18 Eyebrow-Raising Facts About Dwayne “The Rock” Johnson
Before Dwayne Johnson, previously known as “The Rock,” was a movie star making millions of dollars per film, he was a troubled youth with no money in his pocket and a failed football career.
And even when he finally stepped inside the squared circle and wrestled in front of thousands of people, the fans hated him.
If you’ve ever wondered how Johnson went from being a broke 24-year-old to being a 46-year-old icon with a net worth of $220 million, check out these 17 electrifying, eyebrow-raising, depression-stomping, billion-dollar-movie-making ways he laid the smackdown on Hollywood.
His Early Years
Dwayne Johnson was born on May 2, 1972 in Hayward, California. He was born to his mother, Ata Maivia, and his father, Rocky Johnson, who was a professional wrestler.
Johnson comes from the Anoa'i family, which is full of wrestlers — his maternal grandfather wrestled for Vince McMahon in the ‘70s, his father wrestled for the WWE in the ‘80s, and his maternal grandmother was a wrestling promoter. Today, Anoa’i family relatives include former and current wrestlers like Rikishi, Umaga, the Usos, Nia Jax, and Roman Reigns.
Because of his father’s wrestling career, the Johnson family frequently moved, from California to Hawaii to Pennsylvania and to Florida.
He Didn’t Come From Wealth
Professional wrestling is only lucrative for some wrestlers. For Rocky Johnson, it wasn’t — at least not when little Dwayne was growing up.
Rocky Johnson worked gigs at several different promotions but it just wasn’t enough. When Dwayne was 14, the family got evicted from their efficiency apartment that cost $120 a week (around $275 in 2018 dollars).
“We come home, and there's a padlock on the door and an eviction notice. My mom starts bawling. She just started crying and breaking down. 'Where are we going to live? What are we going to do?’” he told The Hollywood Reporter.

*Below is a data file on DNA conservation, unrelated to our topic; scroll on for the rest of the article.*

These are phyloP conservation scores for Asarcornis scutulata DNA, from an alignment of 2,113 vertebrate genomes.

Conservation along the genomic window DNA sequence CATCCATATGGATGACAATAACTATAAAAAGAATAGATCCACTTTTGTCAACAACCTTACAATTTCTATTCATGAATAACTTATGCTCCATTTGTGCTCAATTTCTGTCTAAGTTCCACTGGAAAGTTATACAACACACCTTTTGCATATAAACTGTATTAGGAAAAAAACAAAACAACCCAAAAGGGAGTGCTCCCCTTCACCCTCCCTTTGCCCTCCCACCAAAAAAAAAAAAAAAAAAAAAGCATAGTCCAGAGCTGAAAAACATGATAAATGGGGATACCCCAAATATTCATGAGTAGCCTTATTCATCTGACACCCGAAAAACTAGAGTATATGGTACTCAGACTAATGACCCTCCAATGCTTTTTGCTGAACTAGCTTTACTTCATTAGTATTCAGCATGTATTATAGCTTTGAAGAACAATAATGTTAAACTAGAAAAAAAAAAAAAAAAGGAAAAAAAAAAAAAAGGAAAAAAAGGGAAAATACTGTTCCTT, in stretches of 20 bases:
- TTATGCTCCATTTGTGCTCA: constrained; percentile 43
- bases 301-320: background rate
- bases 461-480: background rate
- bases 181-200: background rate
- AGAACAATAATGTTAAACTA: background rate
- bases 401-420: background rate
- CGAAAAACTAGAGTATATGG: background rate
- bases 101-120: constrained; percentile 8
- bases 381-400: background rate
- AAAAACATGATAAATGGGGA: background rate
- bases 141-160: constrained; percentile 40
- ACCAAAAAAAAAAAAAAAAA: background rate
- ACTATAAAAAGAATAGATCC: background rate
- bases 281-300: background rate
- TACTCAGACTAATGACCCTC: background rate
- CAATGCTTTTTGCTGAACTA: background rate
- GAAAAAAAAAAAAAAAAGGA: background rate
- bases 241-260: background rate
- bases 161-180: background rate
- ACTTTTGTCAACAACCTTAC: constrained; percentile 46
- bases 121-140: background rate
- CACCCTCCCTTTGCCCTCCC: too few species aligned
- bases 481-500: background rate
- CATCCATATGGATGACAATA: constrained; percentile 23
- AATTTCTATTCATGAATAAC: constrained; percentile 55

He Knows Depression
After the eviction, a dark incident occurred: On an interstate highway, Johnson’s mother got out of her car attempted to walk into traffic. Johnson grabbed her and dragged her to safety.
“I reached a point where I didn’t want to do a thing or go anywhere. I was crying constantly,” he told The Express.
But Johnson managed to overcome it by lifting weights, something that he credits with helping him through a hard time in his life — and bouts of depression.
“There was never any medication,” he told Muscle and Fitness. “It was getting off my ass and being active and getting out and training. Releasing a lot of blood, sweat and respect — that was my medication. I’ll never forget my mom crying and I’ll never forget the thought I had: ‘Well the only thing I can do is just go build my body,’ because the men who were successful that I knew of — Stallone, Arnold, Bruce Willis — they were men of action.”
His Teenage Years Were Troubled
The rest of Johnson’s teenage years weren’t easy, either. Between the ages of 14 and 17, he joined a small-time theft ring while living in Hawaii, targeting tourists shopping in a high-end area of Honolulu.
“We would target the money, we would target the high-end clothes and we would target the jewelry — turn around and sell it, best we could,'' he told Muscle and Fitness. Johnson said he was arrested “eight or nine times” by the time he turned 17.
Football Put Him on the Right Track
While in high school in Bethlehem, Pennsylvania, Johnson met a teacher who would eventually put him on the path to being the People’s Champion (one of his WWE nicknames).
One day, while not wanting to use the smelly boy’s room, Johnson wandered over to the teachers’ lounge restroom. While there, a teacher pounded on the door and demanded he leave — and it ended up impressing Johnson. He later apologized to the teacher, who turned out to be the high school’s football coach.
“[H]e looked in my eyes and said, 'Son, I want you to come out and play football for me.' That was the day everything changed,” Johnson told Sports Illustrated.
He Cold-Called His Way to a Football Scholarship